How to Create a Concept Map Template in Google Docs: A Step-by-Step Guide


Matthew Burleigh

Creating a concept map template in Google Docs is a breeze once you know the steps. In short, you’ll create a new document, insert shapes and lines to represent ideas and their connections, and customize the design to your liking. With this quick guide, you’re about to become a concept mapping pro.

Step by Step Tutorial: Creating a Concept Map Template in Google Docs

Before we dive into the steps, let’s understand what we’re about to do. A concept map is a visual tool that helps organize and represent knowledge. It shows relationships between concepts using boxes and connecting lines. Now, let’s make one using Google Docs.

Step 1: Open Google Docs and create a new document

Open Google Docs and click on the blank document to start a new file. This will be your canvas for the concept map.

Creating a new document gives you a fresh start. Make sure you’re logged into your Google account so you can save and access your concept map later.

Step 2: Click on "Insert" then "Drawing" and "New"

Go to the Insert tab, choose Drawing, and then select New. This opens a drawing canvas where you can create your concept map.

The drawing tool in Google Docs allows you to add shapes, lines, and text, which are the basic elements of your concept map.

Step 3: Use the shape tool to create concepts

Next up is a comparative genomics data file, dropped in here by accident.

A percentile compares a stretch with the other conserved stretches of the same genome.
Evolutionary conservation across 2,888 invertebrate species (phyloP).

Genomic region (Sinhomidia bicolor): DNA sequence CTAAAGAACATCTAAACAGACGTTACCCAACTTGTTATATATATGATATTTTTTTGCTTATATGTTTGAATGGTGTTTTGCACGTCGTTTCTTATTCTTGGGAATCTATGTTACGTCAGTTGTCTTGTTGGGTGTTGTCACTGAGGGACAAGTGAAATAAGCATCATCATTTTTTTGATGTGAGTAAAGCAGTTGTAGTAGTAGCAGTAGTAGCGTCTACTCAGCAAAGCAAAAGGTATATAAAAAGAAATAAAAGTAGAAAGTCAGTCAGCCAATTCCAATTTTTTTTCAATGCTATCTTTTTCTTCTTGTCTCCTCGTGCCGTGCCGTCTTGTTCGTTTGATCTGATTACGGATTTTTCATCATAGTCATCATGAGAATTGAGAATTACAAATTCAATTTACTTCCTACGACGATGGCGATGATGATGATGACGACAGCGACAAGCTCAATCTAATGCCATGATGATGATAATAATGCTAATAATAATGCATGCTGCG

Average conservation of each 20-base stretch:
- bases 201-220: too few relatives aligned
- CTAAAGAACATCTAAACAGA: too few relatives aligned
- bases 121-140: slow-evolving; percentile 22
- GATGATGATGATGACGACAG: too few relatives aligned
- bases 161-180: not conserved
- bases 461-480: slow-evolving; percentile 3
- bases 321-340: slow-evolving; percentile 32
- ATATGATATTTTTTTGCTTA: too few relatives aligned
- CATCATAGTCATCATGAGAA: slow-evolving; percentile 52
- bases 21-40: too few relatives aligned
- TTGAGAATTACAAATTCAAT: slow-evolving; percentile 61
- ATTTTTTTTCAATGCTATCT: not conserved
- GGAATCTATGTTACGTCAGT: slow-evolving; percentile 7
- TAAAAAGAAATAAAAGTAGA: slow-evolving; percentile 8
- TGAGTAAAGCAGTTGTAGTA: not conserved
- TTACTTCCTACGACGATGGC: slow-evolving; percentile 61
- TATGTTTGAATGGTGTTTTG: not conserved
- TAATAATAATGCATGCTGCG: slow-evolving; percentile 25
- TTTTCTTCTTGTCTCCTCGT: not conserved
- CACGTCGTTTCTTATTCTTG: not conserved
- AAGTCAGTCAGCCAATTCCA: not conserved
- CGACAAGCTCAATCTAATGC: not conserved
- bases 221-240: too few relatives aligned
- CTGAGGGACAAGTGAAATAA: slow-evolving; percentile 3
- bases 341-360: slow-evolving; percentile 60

Click on the shape icon to add rectangles or circles for your main ideas or concepts.

Remember to keep your shapes consistent to maintain a clean look. Choose a shape that you’ll use throughout your concept map to represent the ideas or concepts.

Step 4: Connect the shapes with lines or arrows

Use the line or arrow tool to show the relationships between the concepts on your map.

Lines and arrows are the glue that holds your concept map together. They illustrate how one concept is related to another. Be sure to use arrows if the relationship is one-way.

Step 5: Add text to your shapes and connectors

Select the text box tool to label your shapes and lines. This text will describe the concepts and their connections.

Labels are crucial for understanding your concept map. Without them, it’s just a bunch of shapes and lines. Make sure your labels are clear and concise.

Step 6: Customize the design of your concept map

Change the color, size, and font of your shapes and text to make your concept map more visually appealing.

Customization is where you can get creative. Use colors to group related concepts or to show different types of relationships.

Step 7: Save and exit the drawing tool

Once you’re happy with your concept map, click "Save and Close" to insert it into your Google Docs document.

Your concept map is now part of your document. You can move it around, resize it, or edit it by double-clicking on it.

After following these steps, you’ll have a fully-fledged concept map template in your Google Docs. You can use this as a starting point for various projects or study aids.

Tips: Enhancing Your Concept Map Template in Google Docs

  • Keep your shapes uniform in size to maintain a clean look throughout your concept map.